Hybrids in the making

19 June 1999

Hybrids in the making

A new generation of hybrids is on the way. Lucy Stephenson assesses their merits.

THE push for even greater yield is on. Conventional varieties have closed the hybrid yield gap, but the race is on to regain that lead with a new generation of three-way hybrids.

To understand the new generation, first you need to know that a hybrid is a cross between two varieties. Sounds simple, but it has not been easy for scientists to achieve because oilseed rape is naturally self-pollinating. So you cannot simply create a hybrid by planting two varieties side by side – the resulting seed would be a mix; some hybrid seed, but most of it self-set seed of the two individual parents.

The breeders have overcome this difficulty by making one of the parents male-sterile and therefore unable to produce pollen. These are the three hybrid types:

1. Varietal Association (VA)

Synergy, the first commercial UK hybrid is a varietal association. It is a mix of seed: male sterile hybrid seed and a conventional variety to provide the pollen. The conventional variety Falcon is used as Synergys pollinator. Concept however has two different pollinators: early flowering Pactol and late flowering Briol.

Yields are apparently enhanced with such hybrids because the sterile plants in the seed association do not have to channel plant energy into pollen production, so seed yield is potentially higher.

But it is vulnerable to adverse conditions at pollination such as poor weather and insect damage; the pollen beetle spraying threshold is one insect to every five plants compared with three insects for the other hybrid types.

Gemini takes the VA concept one stage further; instead of a conventional variety as a pollinator it uses a fertile hybrid which boosts yield potential.

2. Fully restored hybrid

This is a fully fertile hybrid, so pollination is obviously better but seed production more tricky. Artus, Pronto and Elite are examples of this type of hybrid.

Reliable seed production and no risk of poor pollination would make the ideal hybrid and that is what breeders are aiming for.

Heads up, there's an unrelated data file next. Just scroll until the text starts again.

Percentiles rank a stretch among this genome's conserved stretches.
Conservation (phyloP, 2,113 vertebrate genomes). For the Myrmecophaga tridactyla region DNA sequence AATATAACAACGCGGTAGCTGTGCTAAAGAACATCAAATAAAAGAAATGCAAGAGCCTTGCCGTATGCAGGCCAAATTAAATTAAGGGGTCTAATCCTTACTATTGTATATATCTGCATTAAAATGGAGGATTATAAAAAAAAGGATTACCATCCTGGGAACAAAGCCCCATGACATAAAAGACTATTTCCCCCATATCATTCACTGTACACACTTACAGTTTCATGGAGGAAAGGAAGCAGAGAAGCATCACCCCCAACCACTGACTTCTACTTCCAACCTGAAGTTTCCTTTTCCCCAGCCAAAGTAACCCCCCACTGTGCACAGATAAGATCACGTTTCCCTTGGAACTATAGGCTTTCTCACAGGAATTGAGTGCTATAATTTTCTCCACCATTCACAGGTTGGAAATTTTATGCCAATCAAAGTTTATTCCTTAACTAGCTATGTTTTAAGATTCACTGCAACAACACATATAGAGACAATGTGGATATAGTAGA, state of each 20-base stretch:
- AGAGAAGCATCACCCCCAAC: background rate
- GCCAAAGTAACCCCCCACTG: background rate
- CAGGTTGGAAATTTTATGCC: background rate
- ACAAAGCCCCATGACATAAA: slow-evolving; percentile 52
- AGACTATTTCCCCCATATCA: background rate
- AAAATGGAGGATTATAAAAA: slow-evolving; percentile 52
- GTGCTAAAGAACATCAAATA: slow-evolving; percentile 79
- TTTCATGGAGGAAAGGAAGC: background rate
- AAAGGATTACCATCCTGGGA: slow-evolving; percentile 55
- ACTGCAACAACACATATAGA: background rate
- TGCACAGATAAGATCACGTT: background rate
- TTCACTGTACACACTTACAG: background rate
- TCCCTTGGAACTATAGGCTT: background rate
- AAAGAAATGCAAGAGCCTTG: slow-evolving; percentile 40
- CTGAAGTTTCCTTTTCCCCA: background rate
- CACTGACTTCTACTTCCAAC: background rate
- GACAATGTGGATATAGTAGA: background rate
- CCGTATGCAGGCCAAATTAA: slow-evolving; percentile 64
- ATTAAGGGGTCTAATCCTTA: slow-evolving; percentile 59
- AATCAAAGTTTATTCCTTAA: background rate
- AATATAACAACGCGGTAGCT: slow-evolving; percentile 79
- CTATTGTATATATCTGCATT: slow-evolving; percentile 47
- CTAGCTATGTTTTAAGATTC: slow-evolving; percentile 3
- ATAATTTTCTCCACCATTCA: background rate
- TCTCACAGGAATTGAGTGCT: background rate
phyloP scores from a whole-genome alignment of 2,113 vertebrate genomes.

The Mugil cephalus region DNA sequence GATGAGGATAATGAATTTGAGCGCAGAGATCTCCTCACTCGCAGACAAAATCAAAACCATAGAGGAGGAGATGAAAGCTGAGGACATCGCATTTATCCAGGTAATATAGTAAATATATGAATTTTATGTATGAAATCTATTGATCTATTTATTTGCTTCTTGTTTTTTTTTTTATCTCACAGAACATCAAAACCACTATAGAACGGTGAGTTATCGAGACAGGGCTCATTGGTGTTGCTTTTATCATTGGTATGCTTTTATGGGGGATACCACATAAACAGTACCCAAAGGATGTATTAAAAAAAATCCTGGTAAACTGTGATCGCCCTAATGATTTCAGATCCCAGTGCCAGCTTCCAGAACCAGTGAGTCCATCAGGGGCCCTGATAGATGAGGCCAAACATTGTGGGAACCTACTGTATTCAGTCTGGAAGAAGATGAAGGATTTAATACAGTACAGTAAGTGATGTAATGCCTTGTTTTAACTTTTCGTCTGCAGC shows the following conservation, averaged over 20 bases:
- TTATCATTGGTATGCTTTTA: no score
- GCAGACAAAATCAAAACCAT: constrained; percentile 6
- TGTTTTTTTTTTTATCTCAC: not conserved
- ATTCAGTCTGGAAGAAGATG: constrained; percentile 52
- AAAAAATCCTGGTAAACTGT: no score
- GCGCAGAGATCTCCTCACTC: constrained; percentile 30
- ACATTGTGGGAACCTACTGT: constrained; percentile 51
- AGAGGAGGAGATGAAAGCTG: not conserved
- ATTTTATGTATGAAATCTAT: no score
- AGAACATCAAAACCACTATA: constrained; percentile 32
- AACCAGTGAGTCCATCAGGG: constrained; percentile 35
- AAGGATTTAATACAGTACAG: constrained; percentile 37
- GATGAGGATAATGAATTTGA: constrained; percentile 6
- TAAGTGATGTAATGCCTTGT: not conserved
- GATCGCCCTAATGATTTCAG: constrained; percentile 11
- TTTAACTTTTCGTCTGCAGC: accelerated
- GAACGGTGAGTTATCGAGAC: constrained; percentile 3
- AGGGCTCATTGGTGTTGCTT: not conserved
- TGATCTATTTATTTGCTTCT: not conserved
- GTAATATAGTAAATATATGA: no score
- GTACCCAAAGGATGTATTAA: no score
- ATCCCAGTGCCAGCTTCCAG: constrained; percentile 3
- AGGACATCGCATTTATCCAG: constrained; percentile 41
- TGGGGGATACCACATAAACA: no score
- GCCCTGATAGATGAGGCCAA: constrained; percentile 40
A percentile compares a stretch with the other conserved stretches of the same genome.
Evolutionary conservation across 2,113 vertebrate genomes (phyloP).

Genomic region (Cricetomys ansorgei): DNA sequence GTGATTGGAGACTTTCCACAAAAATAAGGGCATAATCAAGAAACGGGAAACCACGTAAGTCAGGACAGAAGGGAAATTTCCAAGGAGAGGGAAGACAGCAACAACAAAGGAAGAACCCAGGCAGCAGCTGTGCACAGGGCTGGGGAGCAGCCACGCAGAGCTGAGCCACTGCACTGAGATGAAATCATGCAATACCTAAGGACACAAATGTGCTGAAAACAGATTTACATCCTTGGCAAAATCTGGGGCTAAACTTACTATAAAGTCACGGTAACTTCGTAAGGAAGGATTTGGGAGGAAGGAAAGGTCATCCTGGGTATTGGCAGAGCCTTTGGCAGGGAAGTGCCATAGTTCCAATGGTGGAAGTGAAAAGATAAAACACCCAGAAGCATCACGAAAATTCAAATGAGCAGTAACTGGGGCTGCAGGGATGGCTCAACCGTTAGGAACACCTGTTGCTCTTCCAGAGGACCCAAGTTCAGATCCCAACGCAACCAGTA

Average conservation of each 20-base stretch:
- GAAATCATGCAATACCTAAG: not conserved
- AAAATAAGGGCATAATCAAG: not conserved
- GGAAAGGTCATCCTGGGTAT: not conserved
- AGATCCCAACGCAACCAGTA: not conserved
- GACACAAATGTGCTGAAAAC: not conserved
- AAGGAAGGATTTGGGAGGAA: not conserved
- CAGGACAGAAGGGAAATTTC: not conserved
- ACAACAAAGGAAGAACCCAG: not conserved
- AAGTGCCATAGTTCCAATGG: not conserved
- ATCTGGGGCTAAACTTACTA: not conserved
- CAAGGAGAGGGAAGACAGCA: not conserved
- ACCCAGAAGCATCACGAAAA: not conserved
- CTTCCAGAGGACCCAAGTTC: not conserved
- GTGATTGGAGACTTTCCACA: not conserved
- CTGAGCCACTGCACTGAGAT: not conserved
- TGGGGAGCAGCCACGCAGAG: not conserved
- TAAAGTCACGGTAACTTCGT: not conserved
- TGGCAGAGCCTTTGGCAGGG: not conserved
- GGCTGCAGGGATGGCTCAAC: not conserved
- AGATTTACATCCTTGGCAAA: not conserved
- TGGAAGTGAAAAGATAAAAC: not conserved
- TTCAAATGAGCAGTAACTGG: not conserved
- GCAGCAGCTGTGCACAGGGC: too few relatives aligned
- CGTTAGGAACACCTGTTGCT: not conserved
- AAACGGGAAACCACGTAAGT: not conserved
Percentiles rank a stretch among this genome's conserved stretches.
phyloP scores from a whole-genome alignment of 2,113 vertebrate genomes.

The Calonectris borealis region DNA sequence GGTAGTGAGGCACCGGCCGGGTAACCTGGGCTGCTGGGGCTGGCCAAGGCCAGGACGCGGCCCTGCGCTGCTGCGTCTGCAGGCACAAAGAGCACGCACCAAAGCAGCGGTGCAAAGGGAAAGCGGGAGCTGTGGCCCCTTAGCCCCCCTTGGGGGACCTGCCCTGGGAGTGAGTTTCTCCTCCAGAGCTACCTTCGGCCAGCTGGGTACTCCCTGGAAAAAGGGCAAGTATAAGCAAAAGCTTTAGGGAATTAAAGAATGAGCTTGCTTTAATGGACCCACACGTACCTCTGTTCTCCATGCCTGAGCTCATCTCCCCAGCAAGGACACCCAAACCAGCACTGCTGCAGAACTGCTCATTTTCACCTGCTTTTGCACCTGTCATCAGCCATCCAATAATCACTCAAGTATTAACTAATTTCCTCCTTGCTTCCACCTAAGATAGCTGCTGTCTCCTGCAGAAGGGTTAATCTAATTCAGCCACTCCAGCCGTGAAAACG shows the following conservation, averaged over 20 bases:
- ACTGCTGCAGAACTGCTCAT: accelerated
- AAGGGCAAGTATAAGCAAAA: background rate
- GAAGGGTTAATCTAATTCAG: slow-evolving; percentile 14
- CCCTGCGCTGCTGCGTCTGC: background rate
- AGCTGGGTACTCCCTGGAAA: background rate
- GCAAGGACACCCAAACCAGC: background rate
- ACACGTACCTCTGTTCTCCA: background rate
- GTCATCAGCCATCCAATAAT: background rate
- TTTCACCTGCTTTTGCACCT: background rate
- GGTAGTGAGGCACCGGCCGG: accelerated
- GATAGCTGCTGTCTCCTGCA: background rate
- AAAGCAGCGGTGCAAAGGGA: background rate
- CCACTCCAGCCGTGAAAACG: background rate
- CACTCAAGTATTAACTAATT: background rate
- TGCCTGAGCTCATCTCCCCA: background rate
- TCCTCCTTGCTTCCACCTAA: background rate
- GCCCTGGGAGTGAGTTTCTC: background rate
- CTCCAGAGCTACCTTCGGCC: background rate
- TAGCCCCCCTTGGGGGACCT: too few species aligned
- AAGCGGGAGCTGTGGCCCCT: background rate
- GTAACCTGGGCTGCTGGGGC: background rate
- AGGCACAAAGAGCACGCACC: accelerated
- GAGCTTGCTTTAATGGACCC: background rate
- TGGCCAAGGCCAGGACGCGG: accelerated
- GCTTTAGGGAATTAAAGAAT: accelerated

3. Three-way hybrid

A three-way hybrid essentially has three parents – two to create a hybrid, which is crossed once more. There are two types of three-way hybrids; the difference being whether the hybrid parent is fertile or sterile.

Cargills Comodor has been bred by crossing a fertile hybrid with a male sterile line, which produces a 50/50 mix of male fertile and male sterile plants in the commercial crop. Cargills Chris Black claims that the three parents give Comodor the ability to perform under a wider range of conditions.

Advanta have created a fully restored three-way hybrid – Triangle. Its pollinator is an in-bred variety with a restorer gene and the male sterile is the hybrid. The seed set on the female plant will produce fully restored plants in the commercial crop. The companys Paul Hickman says the variety is up for recommendation this autumn.

4. Top cross hybrids

Top cross hybrids are produced in the same way as three-way hybrids. However, the first hybrid is produced from lines that are genetically identical except for the genes to make one male sterile and one pollen-producing.

When this is crossed with the second male sterile line, the hybrid is more uniform than three-way hybrids and more vigorous, claims Novartis Nigel Padbury. Spirit is one such and will be available in autumn 2000.

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